One of the most frequent pitfalls in learning to make better decisions is outcome bias. This is the tendency to equate a good outcome with a good decision process and a bad outcome with poor decision-making. You might do everything right yet get a poor outcome resulting from factors outside of your control. Or you might fumble through the process and have everything turn out better than expected. With the many variables in your operating environment, there will never be an automatic correlation between process and outcome. Even the most highly skilled athletes sometimes lose.

Separating your analysis of how decisions were made from the end result is the first step in becoming more disciplined about the decision-making process. It will help you improve critical skills necessary for getting it right more consistently. It will also help you better diagnose where things went wrong when the outcome isn’t what you hoped.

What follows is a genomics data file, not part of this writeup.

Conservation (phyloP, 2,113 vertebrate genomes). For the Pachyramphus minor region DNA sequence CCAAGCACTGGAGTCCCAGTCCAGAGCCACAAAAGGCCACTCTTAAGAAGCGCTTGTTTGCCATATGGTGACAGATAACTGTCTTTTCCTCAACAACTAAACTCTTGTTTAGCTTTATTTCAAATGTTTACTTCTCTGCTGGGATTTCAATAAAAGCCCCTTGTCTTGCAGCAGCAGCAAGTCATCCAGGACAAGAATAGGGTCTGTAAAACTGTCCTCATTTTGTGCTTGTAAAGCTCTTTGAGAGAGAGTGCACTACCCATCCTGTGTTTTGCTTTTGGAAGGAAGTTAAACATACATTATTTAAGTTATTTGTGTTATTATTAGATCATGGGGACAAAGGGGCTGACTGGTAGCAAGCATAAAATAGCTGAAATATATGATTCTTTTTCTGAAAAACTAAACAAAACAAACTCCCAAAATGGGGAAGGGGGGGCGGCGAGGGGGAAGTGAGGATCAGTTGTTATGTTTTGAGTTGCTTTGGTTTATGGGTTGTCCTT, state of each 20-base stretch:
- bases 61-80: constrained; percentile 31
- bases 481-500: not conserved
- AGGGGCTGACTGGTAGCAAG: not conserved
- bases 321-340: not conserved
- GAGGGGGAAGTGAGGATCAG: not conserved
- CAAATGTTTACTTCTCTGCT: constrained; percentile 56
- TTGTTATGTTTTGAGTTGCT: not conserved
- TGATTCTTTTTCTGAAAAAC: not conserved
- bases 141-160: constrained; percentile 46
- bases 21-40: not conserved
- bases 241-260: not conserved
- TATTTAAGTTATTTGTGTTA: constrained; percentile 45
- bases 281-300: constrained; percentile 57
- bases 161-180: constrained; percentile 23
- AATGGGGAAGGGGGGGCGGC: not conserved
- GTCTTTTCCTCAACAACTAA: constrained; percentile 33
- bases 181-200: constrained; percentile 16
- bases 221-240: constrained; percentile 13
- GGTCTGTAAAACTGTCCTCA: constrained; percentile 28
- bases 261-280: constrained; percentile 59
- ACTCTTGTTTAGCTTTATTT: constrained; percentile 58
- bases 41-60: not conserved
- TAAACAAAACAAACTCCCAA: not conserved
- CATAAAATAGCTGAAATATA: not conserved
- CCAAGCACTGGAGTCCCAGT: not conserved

Another common mistake is failing to grasp all of the repercussions of your decision. Often ascribed to an unavoidable law of unintended consequences, repercussion blindness can result from failing to consider or solicit input from all of the relevant stakeholders or bowing to pressure from a particularly vocal constituency.

For perspective, I was with leaders in Louisiana during the response to the Deepwater Horizon oil spill response. After one contentious meeting between local and federal officials, President Obama declared that he would triple the manpower involved in the response. That played well in the media and mollified the local parish presidents and others who had been complaining about the efforts by the government. However, one of the operational leaders I was with said that the decision told him that it was now all about “response theater.” Why? There actually wasn’t work for three times the people and there had been no consideration of how they’d be trained, where they’d be housed, or how they’d be fed. In other disasters, Obama had generally shown great deference to subject matter experts and a penchant for evidence-based decision-making. In this case, though, he created a new problem even as he thought he’d solved another.